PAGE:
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Self-Sabotage: Why You Do It PLUS 5 Tips to Change It Up

Updated: Oct 16, 2023

I recognize self-sabotage in a lot of people because it’s something I do myself though not as often as I used to. It’s something most of us do when faced with difficult situations or trying to achieve a particularly challenging goal. Self-sabotaging behavior creeps up on us when we least expect it or even unknowingly.

Self-sabotage can be unintentional or intentional action that stops you from moving forward. You (and I and everyone else!) use self-sabotaging behavior to undermine ultimate success. But, why do we do it? It doesn’t only happen in our careers but in all areas of our lives from relationships to personal growth and development to health and overall wellbeing.

I tackle self-sabotage most days and it helps to be aware of why I do it. Do you know when you’re stopping yourself from reaching your goals and dreams? Or is it something deeper in your subconscious that’s driving your unconscious but self-defeating behavior that you’re not even aware of?

Keep reading as I share a behavior that’s more common than you would like to believe or accept about yourself.

Self-Sabotage: What is It?

Self-sabotage can be defined as self-defeating or self-destructive behavior that results in harmful actions that undermine all areas of your life. It prevents you from achieving your goals, visions, and dreams and leaves you stuck in a place you don’t want to be.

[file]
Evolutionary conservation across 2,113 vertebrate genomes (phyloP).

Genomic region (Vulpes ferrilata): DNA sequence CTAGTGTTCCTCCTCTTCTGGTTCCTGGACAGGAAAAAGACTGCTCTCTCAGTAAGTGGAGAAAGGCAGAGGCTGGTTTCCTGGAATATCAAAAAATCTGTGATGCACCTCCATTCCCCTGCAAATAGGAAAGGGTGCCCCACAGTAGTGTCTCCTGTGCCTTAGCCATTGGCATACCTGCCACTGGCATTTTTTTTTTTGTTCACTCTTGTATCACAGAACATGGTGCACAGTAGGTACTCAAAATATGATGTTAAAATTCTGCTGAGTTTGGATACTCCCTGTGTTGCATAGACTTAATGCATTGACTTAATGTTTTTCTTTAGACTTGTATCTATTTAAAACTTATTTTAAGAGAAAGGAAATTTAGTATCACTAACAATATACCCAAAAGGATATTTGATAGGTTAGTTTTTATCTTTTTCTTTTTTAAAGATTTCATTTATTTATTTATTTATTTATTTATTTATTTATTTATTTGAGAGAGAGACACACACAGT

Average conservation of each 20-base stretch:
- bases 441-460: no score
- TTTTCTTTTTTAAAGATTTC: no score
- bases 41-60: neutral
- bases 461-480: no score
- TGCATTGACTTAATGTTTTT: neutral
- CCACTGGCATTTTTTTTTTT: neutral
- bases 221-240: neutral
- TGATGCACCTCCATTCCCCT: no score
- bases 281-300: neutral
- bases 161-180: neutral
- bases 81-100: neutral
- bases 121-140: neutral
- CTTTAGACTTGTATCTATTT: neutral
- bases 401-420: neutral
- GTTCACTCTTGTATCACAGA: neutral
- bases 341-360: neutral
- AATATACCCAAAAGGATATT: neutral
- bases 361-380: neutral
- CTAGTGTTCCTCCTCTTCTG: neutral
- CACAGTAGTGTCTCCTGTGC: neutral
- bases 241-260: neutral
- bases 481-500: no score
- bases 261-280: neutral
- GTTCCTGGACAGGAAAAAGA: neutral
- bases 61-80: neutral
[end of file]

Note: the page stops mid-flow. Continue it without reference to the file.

Self-sabotaging behavior is often stealthy and if we’re not aware of it, done unintentionally. It can be a form of negative habit that’s directed towards yourself which hinders any progress or success. By acting out these habits, you’re deliberately harming yourself and your personal growth and development. It can also be described as a form of emotional self-harm.

Why Do You Self-Sabotage?

There are several reasons why you self-sabotage. The most common one is low self-esteem.

  • Do you think you’re not worthy or have a low opinion of your competence?

  • Do you battle with self-hatred or simply don’t believe you’re capable or worthy of success?

These are all signs of low self-esteem.

Success wasn’t a word that featured in my personal life dictionary. It was a word only allowed for successful people – you know, doctors, lawyers, and really smart bankers. But, me? Nope. Until I discovered that everyone has a right and the ability to be successful no matter what their purpose in life is.

People dealing with stressful situations often resort to self-sabotaging behavior as a coping mechanism. Self-sabotage can be driven by a fear of failure – a person will procrastinate or avoid completing a project because they think they’re not going to succeed. On the other hand, it can be driven by fear of success – how am I going to cope with my “new” lifestyle?

A difficult or traumatic childhood can lead to self-sabotaging especially if you’ve grown up believing you’ll never amount to much. Fear of getting hurt, attachment issues, and lack of trust can all lead to self-defeating behavior in relationships. You act out rather than believe something good is going to work out.

The need to control is another reason why you may self-sabotage. Controlling behavior allows you to feel safe and in charge of anything that comes toward you. However, in the long run, it’s detrimental to your mental health and to relationships.

Not showing your vulnerabilities makes you feel you have the upper hand in any situation. However, it stops you from having meaningful relationships and success in other areas of your life.